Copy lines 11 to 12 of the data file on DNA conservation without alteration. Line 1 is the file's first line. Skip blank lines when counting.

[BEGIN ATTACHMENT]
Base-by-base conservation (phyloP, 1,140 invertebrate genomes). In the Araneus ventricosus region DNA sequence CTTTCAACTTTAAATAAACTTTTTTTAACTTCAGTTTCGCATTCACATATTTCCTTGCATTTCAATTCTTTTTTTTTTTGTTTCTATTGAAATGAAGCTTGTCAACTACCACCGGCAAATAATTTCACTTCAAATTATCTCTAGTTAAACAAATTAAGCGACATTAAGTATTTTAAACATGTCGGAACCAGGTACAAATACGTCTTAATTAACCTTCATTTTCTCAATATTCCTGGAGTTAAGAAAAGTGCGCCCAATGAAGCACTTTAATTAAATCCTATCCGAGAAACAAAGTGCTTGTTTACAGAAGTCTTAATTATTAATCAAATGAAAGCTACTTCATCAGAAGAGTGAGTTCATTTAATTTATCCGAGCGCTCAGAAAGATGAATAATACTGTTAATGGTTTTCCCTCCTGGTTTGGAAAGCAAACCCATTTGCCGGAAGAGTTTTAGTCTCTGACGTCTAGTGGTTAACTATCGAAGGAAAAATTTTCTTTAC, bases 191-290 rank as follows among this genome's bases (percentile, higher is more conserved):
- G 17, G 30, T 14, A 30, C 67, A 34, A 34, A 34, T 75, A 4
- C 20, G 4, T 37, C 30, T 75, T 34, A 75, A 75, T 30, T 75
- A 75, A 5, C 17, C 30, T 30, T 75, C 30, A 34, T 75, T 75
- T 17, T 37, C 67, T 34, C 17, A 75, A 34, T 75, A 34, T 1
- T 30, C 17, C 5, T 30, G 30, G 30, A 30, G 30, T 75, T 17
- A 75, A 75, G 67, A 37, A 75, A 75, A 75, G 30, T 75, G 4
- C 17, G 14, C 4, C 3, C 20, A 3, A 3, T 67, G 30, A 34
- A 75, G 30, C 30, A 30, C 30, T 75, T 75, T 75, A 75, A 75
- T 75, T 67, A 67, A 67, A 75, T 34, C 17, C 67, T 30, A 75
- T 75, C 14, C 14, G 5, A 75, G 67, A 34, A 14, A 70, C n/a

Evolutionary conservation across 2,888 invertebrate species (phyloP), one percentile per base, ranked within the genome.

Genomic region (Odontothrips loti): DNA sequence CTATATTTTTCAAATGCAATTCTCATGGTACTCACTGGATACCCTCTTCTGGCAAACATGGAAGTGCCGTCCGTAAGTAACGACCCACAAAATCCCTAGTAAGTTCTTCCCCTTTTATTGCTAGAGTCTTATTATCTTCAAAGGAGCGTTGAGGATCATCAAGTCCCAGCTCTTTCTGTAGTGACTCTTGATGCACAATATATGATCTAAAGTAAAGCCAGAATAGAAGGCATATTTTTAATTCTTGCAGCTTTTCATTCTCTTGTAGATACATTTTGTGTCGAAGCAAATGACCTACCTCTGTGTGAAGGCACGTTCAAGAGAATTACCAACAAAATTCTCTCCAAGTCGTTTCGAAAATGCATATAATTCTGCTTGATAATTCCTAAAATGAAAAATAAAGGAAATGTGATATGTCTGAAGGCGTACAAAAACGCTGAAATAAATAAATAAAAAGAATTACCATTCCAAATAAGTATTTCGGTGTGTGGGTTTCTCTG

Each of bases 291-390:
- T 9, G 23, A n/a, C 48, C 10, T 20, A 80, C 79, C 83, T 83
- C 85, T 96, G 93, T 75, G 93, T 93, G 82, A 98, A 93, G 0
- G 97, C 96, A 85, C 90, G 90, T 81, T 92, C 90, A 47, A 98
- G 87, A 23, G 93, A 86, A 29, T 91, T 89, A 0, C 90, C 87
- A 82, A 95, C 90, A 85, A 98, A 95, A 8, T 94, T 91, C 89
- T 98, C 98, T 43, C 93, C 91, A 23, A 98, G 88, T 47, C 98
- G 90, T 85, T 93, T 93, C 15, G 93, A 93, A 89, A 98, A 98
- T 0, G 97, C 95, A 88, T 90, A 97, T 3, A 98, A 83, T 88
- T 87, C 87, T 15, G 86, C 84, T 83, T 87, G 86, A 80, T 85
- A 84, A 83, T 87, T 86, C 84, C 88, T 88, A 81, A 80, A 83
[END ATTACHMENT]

- T 75, C 14, C 14, G 5, A 75, G 67, A 34, A 14, A 70, C n/a

Evolutionary conservation across 2,888 invertebrate species (phyloP), one percentile per base, ranked within the genome.